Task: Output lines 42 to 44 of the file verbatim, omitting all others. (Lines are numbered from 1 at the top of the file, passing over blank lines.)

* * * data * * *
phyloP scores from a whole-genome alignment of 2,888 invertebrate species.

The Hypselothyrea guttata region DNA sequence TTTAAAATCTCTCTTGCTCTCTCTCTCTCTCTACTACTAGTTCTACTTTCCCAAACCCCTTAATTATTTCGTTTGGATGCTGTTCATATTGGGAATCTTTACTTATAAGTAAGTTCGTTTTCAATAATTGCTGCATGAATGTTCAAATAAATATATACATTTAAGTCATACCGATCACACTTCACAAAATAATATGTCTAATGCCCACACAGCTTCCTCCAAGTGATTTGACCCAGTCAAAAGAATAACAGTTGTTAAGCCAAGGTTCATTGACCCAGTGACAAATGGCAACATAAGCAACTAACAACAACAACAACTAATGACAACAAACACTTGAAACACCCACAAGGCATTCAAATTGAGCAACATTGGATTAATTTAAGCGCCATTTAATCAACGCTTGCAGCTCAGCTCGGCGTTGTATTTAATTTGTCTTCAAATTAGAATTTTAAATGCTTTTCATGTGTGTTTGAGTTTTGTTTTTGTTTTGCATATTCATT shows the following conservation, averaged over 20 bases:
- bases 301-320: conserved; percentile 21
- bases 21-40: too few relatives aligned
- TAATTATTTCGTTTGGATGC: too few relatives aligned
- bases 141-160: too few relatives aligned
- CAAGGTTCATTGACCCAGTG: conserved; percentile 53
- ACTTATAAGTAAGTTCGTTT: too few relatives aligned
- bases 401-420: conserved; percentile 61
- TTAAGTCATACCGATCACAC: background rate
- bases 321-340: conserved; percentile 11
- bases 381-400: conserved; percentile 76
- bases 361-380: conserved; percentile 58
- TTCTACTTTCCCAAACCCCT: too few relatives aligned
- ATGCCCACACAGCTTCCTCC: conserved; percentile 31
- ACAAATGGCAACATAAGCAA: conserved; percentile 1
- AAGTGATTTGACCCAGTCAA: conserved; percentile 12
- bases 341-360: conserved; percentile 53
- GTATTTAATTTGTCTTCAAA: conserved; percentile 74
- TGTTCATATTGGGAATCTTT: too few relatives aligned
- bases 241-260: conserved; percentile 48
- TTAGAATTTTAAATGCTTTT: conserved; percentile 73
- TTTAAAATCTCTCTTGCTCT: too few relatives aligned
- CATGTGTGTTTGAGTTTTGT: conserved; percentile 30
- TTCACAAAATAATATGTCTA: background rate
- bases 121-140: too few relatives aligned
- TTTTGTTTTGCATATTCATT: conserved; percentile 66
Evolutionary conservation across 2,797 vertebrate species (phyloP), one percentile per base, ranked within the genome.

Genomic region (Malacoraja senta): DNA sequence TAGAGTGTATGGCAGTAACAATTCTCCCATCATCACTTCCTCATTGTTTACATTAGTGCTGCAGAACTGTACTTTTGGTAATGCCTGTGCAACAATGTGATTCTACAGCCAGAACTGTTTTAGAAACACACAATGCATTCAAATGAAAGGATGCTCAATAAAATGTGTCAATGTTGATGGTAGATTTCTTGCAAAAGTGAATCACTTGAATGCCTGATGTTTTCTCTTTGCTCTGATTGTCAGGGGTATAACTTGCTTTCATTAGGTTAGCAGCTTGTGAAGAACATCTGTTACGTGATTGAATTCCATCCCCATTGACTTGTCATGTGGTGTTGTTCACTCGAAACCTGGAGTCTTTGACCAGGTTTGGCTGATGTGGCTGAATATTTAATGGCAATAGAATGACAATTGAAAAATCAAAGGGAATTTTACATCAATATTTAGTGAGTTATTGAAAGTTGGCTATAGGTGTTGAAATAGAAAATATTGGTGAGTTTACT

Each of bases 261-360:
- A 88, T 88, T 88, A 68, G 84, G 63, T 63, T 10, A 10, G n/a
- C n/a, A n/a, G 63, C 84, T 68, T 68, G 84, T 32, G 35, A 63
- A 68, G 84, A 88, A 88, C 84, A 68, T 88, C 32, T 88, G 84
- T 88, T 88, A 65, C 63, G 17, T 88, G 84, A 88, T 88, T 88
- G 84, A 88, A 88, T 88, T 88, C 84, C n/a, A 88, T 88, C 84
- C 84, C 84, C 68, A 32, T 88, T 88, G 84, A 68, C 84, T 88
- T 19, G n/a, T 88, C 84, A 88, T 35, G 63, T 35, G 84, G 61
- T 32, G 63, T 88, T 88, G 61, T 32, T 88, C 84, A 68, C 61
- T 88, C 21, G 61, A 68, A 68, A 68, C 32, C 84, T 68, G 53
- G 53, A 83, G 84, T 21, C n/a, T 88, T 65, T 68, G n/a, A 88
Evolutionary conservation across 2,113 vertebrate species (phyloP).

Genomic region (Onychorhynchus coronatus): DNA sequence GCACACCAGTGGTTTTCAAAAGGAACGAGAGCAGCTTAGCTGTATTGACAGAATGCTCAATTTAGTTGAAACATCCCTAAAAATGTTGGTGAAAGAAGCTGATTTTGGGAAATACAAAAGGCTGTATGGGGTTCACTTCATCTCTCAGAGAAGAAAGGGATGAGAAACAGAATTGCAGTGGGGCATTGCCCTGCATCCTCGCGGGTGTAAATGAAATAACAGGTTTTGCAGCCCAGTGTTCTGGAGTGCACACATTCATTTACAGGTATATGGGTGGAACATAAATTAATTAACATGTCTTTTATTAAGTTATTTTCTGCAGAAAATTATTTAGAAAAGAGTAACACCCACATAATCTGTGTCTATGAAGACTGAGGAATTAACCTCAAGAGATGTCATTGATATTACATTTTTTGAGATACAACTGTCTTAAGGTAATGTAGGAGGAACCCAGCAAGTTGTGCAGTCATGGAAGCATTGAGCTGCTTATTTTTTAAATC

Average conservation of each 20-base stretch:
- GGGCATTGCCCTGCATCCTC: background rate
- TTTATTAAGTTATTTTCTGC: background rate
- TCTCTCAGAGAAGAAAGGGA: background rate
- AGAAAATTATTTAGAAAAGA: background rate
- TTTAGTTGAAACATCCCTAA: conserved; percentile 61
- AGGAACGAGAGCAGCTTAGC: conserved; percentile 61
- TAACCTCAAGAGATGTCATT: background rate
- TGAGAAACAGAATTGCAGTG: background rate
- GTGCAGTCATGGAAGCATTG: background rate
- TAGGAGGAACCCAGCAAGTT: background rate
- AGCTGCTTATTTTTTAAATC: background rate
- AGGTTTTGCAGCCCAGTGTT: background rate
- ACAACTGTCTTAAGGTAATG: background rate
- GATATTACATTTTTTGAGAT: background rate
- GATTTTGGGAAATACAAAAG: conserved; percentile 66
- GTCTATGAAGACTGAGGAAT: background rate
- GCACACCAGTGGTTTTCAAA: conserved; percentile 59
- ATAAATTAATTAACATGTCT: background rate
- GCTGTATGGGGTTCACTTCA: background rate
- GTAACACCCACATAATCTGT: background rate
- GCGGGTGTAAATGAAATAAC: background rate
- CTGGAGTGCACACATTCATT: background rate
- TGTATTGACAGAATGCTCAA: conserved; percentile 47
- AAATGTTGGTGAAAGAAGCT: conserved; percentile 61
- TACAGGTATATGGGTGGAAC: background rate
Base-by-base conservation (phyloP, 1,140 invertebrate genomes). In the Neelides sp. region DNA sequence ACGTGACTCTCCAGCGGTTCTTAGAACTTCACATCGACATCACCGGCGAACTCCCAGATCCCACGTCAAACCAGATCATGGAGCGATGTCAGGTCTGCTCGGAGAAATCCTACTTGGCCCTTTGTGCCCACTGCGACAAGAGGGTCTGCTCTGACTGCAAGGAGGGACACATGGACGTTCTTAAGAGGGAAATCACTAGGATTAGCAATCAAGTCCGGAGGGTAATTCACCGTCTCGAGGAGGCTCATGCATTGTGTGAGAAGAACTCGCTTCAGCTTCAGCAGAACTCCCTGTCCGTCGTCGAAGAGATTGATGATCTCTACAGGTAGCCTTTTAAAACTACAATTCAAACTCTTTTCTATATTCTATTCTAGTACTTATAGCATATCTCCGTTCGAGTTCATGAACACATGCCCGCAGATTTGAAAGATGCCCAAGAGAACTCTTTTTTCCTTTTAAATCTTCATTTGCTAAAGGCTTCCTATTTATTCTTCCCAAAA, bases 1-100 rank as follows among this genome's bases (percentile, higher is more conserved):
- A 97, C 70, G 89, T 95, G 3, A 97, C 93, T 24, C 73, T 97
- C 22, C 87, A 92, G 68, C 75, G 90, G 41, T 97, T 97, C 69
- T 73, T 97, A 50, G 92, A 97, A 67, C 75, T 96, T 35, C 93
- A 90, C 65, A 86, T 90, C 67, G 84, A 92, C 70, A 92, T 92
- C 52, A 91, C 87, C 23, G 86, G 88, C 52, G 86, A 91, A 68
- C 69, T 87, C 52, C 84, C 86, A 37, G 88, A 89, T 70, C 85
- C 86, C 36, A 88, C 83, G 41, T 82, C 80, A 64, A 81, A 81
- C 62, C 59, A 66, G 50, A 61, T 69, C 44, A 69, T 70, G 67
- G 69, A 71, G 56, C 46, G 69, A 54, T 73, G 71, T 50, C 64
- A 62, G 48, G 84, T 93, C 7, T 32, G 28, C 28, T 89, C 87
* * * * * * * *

Genomic region (Onychorhynchus coronatus): DNA sequence GCACACCAGTGGTTTTCAAAAGGAACGAGAGCAGCTTAGCTGTATTGACAGAATGCTCAATTTAGTTGAAACATCCCTAAAAATGTTGGTGAAAGAAGCTGATTTTGGGAAATACAAAAGGCTGTATGGGGTTCACTTCATCTCTCAGAGAAGAAAGGGATGAGAAACAGAATTGCAGTGGGGCATTGCCCTGCATCCTCGCGGGTGTAAATGAAATAACAGGTTTTGCAGCCCAGTGTTCTGGAGTGCACACATTCATTTACAGGTATATGGGTGGAACATAAATTAATTAACATGTCTTTTATTAAGTTATTTTCTGCAGAAAATTATTTAGAAAAGAGTAACACCCACATAATCTGTGTCTATGAAGACTGAGGAATTAACCTCAAGAGATGTCATTGATATTACATTTTTTGAGATACAACTGTCTTAAGGTAATGTAGGAGGAACCCAGCAAGTTGTGCAGTCATGGAAGCATTGAGCTGCTTATTTTTTAAATC

Average conservation of each 20-base stretch:
- GGGCATTGCCCTGCATCCTC: background rate